Lyrics in two songs by the same group or artist with opposite or nearly opposite statements, which taken together suggest a contradiction, inconsistency, or change in outlook.
The following are all examples of songtradictions:
1) A Madonna Songtradiction-
"'Cause the boy with the cold hard cash is always Mr. Right, 'cause we are living in a material world and I am a material girl" - Material Girl
"You don't need diamond rings or eighteen karat gold. Fancy cars that go very fast, you know they never last, no, no." - Express Yourself
2) A U2 Songtradiction:
"If you want to kiss the sky, better learn how to kneel" - Mysterious Ways
"Blessings not just for the ones who kneel, luckily" - City of Blinding Lights
3) A Destiny's Child Songtradiction:
"Pay my own fun, oh and I pay my own bills. Always 50/50 in relationships" - Independent Woman
"Can you pay my bills? Can you pay my telephone bills? Can you pay my automo'bills? Then maybe we can chill. I don't think you do, so you and me are through" - Bills, Bills, Bills
Contraction formed from the words 'he is the man'.
Originally derived from a mural (graffiti) painted (in the late 70's) on a wall in Australia . The mural depicted the face of a young Jesus like character and the words 'he de mann'.
It has been argued that the words underneath the mural do not refer to Jesus but to the name of the actual artist; hence, the funny spelling of the words.
Furthermore, it has been argued that the actual picture is not a Jesus representation but a self portrait.
Currently the word hedeman (or hedemann) it is not used in a Christian context but to indicate that a particular person is exceptionally good in a particular field, sport, etc.
There has been instances in which the first four letters of the word have been used to denote the excellence of something or someone (regardless the person's sex); for example, hedecar, hedeboy, hededog, hedegirl, etc.
are you trying to compare yourself with Mr. X? You know that hedemann!
"Quick change" is a form of the Short Con in which the Hustler confuses a cashier into giving more change than they should. The most lucrative quick change technique is the "progressive", in which smaller denomination bills are thrust back at the cashier for consolidation into a higher denomination. "Here, give me a five for these ones." (then, while holding the five and the ones...) "Oh, wait. Go ahead and give me a 10. Let me see... one, two, three, four and five is .. yeah, a 10. Thanks."
If you were paying attention, that was five dollars becoming 10. A quick change artist can keep that rolling until he ends up walking away with a $100 bill.
* In the novel American Gods, Mr. Wednesday casually pulls a variant of quickchanging, involving a credit card as well as cash, on a gas-station attendant. The exact details aren't mentioned, however: Neil Gaiman once stated in an interview that he'd deliberately tried to obfuscate the details of the cons used in the book, to prevent anybody from trying to replicate them in real life. (Didn't actually work, though. One of the bigger cons in the book was successfully replicated by a Canadian fan, who walked away with more than $6,000...)
* An old Abbott and Costello routine does a quickchange variation relying on Abbott's fast talk and Costello's stupidity. "Could you give me two 10s for a five?"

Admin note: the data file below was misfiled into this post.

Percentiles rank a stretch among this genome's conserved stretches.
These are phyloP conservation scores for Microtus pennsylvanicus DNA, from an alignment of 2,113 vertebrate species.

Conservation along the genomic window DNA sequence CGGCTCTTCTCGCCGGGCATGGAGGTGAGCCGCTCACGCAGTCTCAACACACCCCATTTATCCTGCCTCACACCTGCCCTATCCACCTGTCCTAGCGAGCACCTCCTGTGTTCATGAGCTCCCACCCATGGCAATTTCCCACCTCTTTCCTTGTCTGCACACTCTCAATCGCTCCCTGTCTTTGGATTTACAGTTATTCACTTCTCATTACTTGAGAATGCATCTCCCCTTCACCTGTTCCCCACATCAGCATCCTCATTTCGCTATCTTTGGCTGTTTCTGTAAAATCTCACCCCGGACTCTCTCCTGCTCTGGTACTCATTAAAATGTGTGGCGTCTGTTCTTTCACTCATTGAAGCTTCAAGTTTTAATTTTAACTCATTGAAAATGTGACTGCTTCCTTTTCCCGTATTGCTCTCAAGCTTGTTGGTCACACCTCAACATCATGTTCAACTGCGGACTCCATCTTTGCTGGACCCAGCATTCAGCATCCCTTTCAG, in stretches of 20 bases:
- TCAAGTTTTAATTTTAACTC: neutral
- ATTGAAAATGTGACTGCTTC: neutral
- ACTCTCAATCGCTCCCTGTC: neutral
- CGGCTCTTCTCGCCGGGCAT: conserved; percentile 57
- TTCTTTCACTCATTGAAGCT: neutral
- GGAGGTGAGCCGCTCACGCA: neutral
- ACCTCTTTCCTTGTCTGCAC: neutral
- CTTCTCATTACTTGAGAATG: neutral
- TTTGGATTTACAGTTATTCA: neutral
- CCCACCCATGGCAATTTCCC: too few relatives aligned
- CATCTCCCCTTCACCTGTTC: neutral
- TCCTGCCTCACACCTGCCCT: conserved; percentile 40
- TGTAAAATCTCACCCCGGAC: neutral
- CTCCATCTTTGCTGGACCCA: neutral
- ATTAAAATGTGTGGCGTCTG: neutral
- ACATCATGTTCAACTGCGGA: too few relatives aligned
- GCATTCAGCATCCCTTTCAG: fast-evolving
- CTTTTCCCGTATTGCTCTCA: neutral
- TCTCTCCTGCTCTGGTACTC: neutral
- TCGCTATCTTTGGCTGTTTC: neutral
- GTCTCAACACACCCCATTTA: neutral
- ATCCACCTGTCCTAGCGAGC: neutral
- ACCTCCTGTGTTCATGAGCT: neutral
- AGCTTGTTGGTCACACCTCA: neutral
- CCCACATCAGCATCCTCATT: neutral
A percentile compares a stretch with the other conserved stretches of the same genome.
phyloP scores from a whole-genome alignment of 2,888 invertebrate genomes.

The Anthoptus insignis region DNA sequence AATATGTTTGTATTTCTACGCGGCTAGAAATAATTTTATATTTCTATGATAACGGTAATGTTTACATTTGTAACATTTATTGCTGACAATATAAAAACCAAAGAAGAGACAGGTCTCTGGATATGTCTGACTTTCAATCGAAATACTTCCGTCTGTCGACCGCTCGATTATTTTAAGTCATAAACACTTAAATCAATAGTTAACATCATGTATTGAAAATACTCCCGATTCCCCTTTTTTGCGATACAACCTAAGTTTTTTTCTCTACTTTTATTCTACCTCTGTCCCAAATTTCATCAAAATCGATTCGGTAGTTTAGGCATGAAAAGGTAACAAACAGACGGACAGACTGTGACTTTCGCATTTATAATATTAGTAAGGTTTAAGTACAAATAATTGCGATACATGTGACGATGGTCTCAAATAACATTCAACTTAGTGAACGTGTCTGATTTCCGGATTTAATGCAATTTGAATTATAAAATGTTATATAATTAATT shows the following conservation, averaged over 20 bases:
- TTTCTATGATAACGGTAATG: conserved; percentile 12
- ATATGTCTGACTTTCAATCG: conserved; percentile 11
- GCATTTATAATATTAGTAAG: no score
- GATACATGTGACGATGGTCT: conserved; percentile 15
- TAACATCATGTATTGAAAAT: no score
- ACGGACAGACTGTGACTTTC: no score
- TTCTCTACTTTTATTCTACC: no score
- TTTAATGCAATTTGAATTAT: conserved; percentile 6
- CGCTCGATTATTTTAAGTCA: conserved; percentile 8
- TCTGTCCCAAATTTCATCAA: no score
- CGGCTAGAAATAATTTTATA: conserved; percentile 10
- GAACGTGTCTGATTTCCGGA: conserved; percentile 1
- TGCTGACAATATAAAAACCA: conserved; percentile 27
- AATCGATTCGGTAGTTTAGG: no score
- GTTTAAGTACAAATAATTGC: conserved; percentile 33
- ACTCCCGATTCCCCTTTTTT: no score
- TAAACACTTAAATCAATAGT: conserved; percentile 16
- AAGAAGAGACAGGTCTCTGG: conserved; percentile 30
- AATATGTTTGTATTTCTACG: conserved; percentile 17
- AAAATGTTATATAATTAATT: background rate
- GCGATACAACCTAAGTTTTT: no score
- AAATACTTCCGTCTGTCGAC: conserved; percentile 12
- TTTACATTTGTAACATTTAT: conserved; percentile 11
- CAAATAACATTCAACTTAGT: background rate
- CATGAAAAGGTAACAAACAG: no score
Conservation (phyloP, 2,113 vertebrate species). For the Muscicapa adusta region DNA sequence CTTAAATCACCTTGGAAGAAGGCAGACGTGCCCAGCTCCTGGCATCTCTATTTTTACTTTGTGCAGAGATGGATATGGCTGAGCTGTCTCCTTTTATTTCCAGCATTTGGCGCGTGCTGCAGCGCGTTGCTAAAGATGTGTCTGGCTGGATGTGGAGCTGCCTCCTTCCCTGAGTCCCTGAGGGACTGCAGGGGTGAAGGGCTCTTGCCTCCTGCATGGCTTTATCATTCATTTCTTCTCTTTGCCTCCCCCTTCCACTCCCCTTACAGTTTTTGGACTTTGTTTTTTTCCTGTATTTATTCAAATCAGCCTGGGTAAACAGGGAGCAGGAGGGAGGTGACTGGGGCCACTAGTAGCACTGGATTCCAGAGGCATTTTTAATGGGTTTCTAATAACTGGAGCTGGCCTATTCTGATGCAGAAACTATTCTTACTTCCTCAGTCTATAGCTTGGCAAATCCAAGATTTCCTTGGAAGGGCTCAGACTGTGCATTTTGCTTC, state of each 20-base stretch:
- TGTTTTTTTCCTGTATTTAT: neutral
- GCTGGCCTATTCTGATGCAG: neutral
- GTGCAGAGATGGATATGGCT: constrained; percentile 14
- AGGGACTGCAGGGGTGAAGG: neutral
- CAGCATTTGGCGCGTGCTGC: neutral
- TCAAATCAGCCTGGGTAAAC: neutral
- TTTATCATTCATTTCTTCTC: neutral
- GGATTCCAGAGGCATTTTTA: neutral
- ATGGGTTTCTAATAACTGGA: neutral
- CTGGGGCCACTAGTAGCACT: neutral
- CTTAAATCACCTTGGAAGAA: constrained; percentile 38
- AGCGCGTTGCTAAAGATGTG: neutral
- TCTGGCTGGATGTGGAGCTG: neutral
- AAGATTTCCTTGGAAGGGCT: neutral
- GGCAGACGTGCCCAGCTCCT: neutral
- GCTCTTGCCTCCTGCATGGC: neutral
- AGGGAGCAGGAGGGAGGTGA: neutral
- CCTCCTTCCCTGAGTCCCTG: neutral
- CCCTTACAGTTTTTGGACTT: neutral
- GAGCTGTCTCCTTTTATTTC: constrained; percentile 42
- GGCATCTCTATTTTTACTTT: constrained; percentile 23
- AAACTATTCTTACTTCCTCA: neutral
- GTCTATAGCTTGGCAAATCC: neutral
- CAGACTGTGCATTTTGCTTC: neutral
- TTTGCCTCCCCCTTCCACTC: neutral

* In the South Park episode "Scott Tenorman Must Die", the titular Tenorman pulls this one on Cartman. Tenorman really pays for it later.
1. (noun) Breakin' 2: Electric Boogaloo is a 1984 film in which urban breakdancers, Turbo and Ozone, use the power of dance to stop a corporation from demolishing the local recreational center. It features popular rap artist, Ice-T.
Tagline: "If you can't beat the system...break it!"
2. (verb) To stop a corporation from destroying local culture through the power of urban dance (typically break).
"I just watched the 1984 film, Breakin' 2: Electric Boogaloo!"
"At the city council meeting, Mr. Swanson went all Electric Boogaloo on PolyCorp Developments."
MSA acronym of the infamous Australian graffiti artist crew,more...
the Melbourne Suicidal Assassins;
active mainly in Melbourne (also in other Victorian areas, and Adelaide and Mt. Gambier, in South Australia) from the mid-1980s; arguably one of the greatest and most talented graph crews produced by Australia, of course its creation inspired by the original and greatest of all, the New York graffiti scene. How-ever 'talented' and/or 'artistic' its members were, they were well known for their hardcore activities and indulgences, sometimes resulting in members' deaths, hence their behavior living up to their name 'suicidal'. Interests of the group included death metal music, a singular addition to the normal hip-hop association of graf crews (resulting in the sometimes used Mass/or Melbourne Satanic Alliance/Allegiance tag), and excessive drug and alcohol consumption. M.S.A. were actively pursued by various police groups for their prolific graffiti of urban infra-structure including Australian trains and also were accused of engaging in occult-like practices and sa...
DSKIZ = disguise, a prominent and extremely talented graffiti artist, and one of the first to emerge in Australia in the early-1980s.
Among certain graffiti crews, was also the creator/co-creator of his seminal and infamous crew,
the "Melbourne Suicidal Assassins".
"DSKIZ rocks da house y'all"
A term used in a podcast for a popular flash series "Unforgotten Realms". It is used when the new artist of UR says, or does something wrong. It has become a small catch phrase for various fans of the series, and is sometimes used when telling someone they did something bad.
Clive: Hey, man! I just sold my soul to satan!
Winston: Dammit Johnny!